What is now being decided in Kazakhstan is not about making the notorious choice between democracy and autocracy, but rather which elite group will rule the country and who will “squeeze” the greatest political benefit out of the crisis.
The more I follow what is going on in Kazakhstan, the more I am convinced that the situation is caused more by domestic policy than by external factors.
There is a socioeconomic crisis taking place against the background of an internal split among the elite.
Economic inequality, social stratification and regional disparities have created a toxic ground for rising tensions and the potential for protest, simultaneously undermining the old social contract between the government and the population, formed during the reign of Nursultan Nazarbayev.
The COVID-19 pandemic has exacerbated all of these developments, not only in Kazakhstan but worldwide. Such civil unrest is becoming more common today than ever.
All of this adds up to a low-intensity, intra-elite conflict between the entourage of Nazarbayev, who left office in 2019, and the team of the new president, Kassym-Jomart Tokayev, who has been unable to step out of Yelbasa’s shadow, and has had limited control over the military and security apparatus, the flow of national assets to and from the country and the mechanism of distributing them.*
Therefore, when the authorities failed to communicate with people about the need to raise the gas price from Jan. 1 (by 3 hryvnias to 6 hryvnias per liter, approximately 11 cents to 21 cents) and protests broke out in the major oil and gas-producing region, an explosion erupted against which the elite groups tried to deal with each other.
In one day, Tokayev forced the resignation of the government headed by Askar Mamin, which he inherited from Nazarbayev, and fired key officials close to Nazarbayev, in particular, his nephew Samat Abish and State Secretary Krymbek Kusherbayev. Tokayev blamed KazMunayGas, owned by Nazarbayev’s son-in-law, Timur Kulibayev, for what happened. Nazarbayev’s second son-in-law, Kairat Sharipbayev, runs the gas giant KazTransGas.
The fact that the protesters managed to seize public administration buildings in Almaty only confirms that Tokayev doesn’t hold absolute power over the security forces, and this will be a strike against him, showing his vulnerability and weakness.
In my opinion, what is now being decided in Kazakhstan is not about making the notorious choice between democracy and autocracy, but rather which elite group will rule the country and who will “squeeze” the greatest political benefit out of the crisis.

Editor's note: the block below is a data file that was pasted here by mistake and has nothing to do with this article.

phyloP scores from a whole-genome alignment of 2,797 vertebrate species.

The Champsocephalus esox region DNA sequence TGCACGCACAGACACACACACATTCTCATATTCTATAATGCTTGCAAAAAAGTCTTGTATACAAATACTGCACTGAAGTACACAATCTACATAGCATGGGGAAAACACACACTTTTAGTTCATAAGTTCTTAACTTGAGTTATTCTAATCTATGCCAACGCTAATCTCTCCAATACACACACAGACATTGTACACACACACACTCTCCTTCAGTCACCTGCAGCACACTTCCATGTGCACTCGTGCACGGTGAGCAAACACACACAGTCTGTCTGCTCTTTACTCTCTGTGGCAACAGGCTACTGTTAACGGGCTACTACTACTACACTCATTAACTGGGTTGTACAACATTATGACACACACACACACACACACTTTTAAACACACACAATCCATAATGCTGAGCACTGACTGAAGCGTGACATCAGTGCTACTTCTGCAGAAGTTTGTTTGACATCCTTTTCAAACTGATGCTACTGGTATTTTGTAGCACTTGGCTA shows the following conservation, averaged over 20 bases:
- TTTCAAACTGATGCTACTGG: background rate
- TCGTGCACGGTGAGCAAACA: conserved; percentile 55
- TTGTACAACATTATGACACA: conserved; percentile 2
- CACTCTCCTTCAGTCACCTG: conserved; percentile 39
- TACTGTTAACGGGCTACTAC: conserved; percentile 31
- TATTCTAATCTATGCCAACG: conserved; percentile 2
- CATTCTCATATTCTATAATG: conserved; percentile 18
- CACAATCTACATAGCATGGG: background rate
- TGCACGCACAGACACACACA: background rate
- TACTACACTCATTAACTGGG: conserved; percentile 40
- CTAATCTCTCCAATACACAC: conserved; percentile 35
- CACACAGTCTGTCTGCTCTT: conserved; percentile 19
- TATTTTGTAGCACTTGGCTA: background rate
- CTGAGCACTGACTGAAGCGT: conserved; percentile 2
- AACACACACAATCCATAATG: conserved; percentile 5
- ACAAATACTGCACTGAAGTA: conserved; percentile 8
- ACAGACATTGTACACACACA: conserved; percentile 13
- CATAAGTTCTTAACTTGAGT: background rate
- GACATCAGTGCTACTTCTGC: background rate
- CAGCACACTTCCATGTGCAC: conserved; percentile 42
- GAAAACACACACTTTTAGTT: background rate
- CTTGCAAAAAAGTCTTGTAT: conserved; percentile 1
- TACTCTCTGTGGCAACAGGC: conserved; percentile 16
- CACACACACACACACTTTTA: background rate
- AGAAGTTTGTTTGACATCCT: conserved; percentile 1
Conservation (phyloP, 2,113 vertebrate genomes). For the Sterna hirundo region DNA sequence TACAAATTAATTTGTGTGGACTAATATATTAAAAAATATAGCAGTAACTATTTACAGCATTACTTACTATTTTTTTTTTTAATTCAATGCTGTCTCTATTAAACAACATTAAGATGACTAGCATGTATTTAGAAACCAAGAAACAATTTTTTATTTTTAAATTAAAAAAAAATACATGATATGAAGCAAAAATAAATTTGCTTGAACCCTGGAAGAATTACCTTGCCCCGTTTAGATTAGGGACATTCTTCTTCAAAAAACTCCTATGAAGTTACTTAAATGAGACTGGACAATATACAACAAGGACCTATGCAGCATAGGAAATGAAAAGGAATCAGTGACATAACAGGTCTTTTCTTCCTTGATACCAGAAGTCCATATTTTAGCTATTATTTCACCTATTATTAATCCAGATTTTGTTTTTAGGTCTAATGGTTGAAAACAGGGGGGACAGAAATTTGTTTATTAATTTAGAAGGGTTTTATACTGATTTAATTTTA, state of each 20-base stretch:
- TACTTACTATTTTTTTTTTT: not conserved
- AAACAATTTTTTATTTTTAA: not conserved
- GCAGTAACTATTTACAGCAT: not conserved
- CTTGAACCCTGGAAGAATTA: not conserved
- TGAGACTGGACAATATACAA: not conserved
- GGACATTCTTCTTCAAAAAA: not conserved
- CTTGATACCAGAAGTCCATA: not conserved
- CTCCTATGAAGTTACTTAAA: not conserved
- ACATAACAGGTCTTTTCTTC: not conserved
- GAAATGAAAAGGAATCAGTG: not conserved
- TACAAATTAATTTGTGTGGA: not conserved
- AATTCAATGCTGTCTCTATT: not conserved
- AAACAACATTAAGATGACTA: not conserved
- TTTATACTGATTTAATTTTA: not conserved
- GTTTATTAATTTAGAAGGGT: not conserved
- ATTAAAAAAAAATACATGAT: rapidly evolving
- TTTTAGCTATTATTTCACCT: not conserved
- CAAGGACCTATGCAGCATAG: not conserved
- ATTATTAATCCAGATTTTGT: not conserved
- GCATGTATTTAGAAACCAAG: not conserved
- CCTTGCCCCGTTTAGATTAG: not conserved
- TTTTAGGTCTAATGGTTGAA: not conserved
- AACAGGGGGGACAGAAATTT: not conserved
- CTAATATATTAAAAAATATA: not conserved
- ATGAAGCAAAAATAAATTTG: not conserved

The influence of outside players is minimal, so far. Russia and China are going to support the central government (with or without Tokayev), because they don’t need him and it is not to their benefit to replace him under the blow of civil unrest, no less.
Western countries will show a weak and poor response because Kazakhstan is beyond their political focus right now. Their added interest is possible only if their commercial interests in gas and oil are seriously threatened or if the situation gets out of control.
I don’t see any connection between the situation in Kazakhstan and the Biden-Putin talks. However, of course, Russia will have another perspective and develop the argument that all this is part of the big game the West is playing on Russia’s periphery. And this may potentially tighten their negotiation position with the U.S. on Jan. 10-12.
And that is the matter that affects our interests, because the worse the situation in Kazakhstan is, the more acute the tension between the U.S. and Russia/China will be. As you know, Ukraine, along with having the same problems as Kazakhstan, is torn between the major global players on which we depend.
The author is an expert on international policy and the Middle East at the Ukrainian Institute of the Future.
*Editor’s Note: The term Yelbasa means “leader of the nation” in the Kazakh language. It is a reference to Nazarbayev, who received the title of Yelbasa after he was elected the first president of Kazakhstan.
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